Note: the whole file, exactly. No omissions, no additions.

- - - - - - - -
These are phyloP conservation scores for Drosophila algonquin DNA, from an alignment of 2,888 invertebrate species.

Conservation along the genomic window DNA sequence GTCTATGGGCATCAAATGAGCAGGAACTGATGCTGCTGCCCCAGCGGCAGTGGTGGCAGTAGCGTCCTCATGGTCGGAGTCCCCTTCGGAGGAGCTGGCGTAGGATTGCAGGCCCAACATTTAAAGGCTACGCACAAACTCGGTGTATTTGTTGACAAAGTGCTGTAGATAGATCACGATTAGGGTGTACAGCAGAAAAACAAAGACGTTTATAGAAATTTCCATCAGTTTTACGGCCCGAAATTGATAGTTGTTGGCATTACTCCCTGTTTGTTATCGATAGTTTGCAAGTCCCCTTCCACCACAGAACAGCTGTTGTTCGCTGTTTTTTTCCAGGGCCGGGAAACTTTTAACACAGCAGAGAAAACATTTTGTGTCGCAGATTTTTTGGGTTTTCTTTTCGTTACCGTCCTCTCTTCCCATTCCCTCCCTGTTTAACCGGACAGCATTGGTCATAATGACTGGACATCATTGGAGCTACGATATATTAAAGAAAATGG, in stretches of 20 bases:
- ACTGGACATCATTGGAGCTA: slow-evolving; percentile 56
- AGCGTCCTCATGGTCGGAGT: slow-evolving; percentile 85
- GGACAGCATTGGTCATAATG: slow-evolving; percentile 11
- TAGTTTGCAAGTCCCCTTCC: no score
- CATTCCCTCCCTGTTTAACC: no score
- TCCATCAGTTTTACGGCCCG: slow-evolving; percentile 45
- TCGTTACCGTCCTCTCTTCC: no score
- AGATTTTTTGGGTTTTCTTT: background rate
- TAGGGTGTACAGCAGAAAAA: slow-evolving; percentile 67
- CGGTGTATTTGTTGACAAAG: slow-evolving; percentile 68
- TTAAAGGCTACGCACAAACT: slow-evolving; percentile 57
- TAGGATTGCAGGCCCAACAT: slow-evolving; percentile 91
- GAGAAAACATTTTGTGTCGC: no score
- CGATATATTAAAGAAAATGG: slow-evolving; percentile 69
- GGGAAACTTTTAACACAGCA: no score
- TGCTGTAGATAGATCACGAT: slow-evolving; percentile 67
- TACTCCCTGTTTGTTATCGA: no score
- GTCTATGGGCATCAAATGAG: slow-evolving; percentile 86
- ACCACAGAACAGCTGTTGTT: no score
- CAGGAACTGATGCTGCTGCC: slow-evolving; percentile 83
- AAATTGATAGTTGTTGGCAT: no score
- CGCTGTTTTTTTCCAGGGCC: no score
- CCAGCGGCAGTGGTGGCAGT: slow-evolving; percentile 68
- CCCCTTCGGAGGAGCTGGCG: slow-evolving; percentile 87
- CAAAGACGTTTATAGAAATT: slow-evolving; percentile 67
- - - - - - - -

These are phyloP conservation scores for Drosophila algonquin DNA, from an alignment of 2,888 invertebrate species.

Conservation along the genomic window DNA sequence GTCTATGGGCATCAAATGAGCAGGAACTGATGCTGCTGCCCCAGCGGCAGTGGTGGCAGTAGCGTCCTCATGGTCGGAGTCCCCTTCGGAGGAGCTGGCGTAGGATTGCAGGCCCAACATTTAAAGGCTACGCACAAACTCGGTGTATTTGTTGACAAAGTGCTGTAGATAGATCACGATTAGGGTGTACAGCAGAAAAACAAAGACGTTTATAGAAATTTCCATCAGTTTTACGGCCCGAAATTGATAGTTGTTGGCATTACTCCCTGTTTGTTATCGATAGTTTGCAAGTCCCCTTCCACCACAGAACAGCTGTTGTTCGCTGTTTTTTTCCAGGGCCGGGAAACTTTTAACACAGCAGAGAAAACATTTTGTGTCGCAGATTTTTTGGGTTTTCTTTTCGTTACCGTCCTCTCTTCCCATTCCCTCCCTGTTTAACCGGACAGCATTGGTCATAATGACTGGACATCATTGGAGCTACGATATATTAAAGAAAATGG, in stretches of 20 bases:
- ACTGGACATCATTGGAGCTA: slow-evolving; percentile 56
- AGCGTCCTCATGGTCGGAGT: slow-evolving; percentile 85
- GGACAGCATTGGTCATAATG: slow-evolving; percentile 11
- TAGTTTGCAAGTCCCCTTCC: no score
- CATTCCCTCCCTGTTTAACC: no score
- TCCATCAGTTTTACGGCCCG: slow-evolving; percentile 45
- TCGTTACCGTCCTCTCTTCC: no score
- AGATTTTTTGGGTTTTCTTT: background rate
- TAGGGTGTACAGCAGAAAAA: slow-evolving; percentile 67
- CGGTGTATTTGTTGACAAAG: slow-evolving; percentile 68
- TTAAAGGCTACGCACAAACT: slow-evolving; percentile 57
- TAGGATTGCAGGCCCAACAT: slow-evolving; percentile 91
- GAGAAAACATTTTGTGTCGC: no score
- CGATATATTAAAGAAAATGG: slow-evolving; percentile 69
- GGGAAACTTTTAACACAGCA: no score
- TGCTGTAGATAGATCACGAT: slow-evolving; percentile 67
- TACTCCCTGTTTGTTATCGA: no score
- GTCTATGGGCATCAAATGAG: slow-evolving; percentile 86
- ACCACAGAACAGCTGTTGTT: no score
- CAGGAACTGATGCTGCTGCC: slow-evolving; percentile 83
- AAATTGATAGTTGTTGGCAT: no score
- CGCTGTTTTTTTCCAGGGCC: no score
- CCAGCGGCAGTGGTGGCAGT: slow-evolving; percentile 68
- CCCCTTCGGAGGAGCTGGCG: slow-evolving; percentile 87
- CAAAGACGTTTATAGAAATT: slow-evolving; percentile 67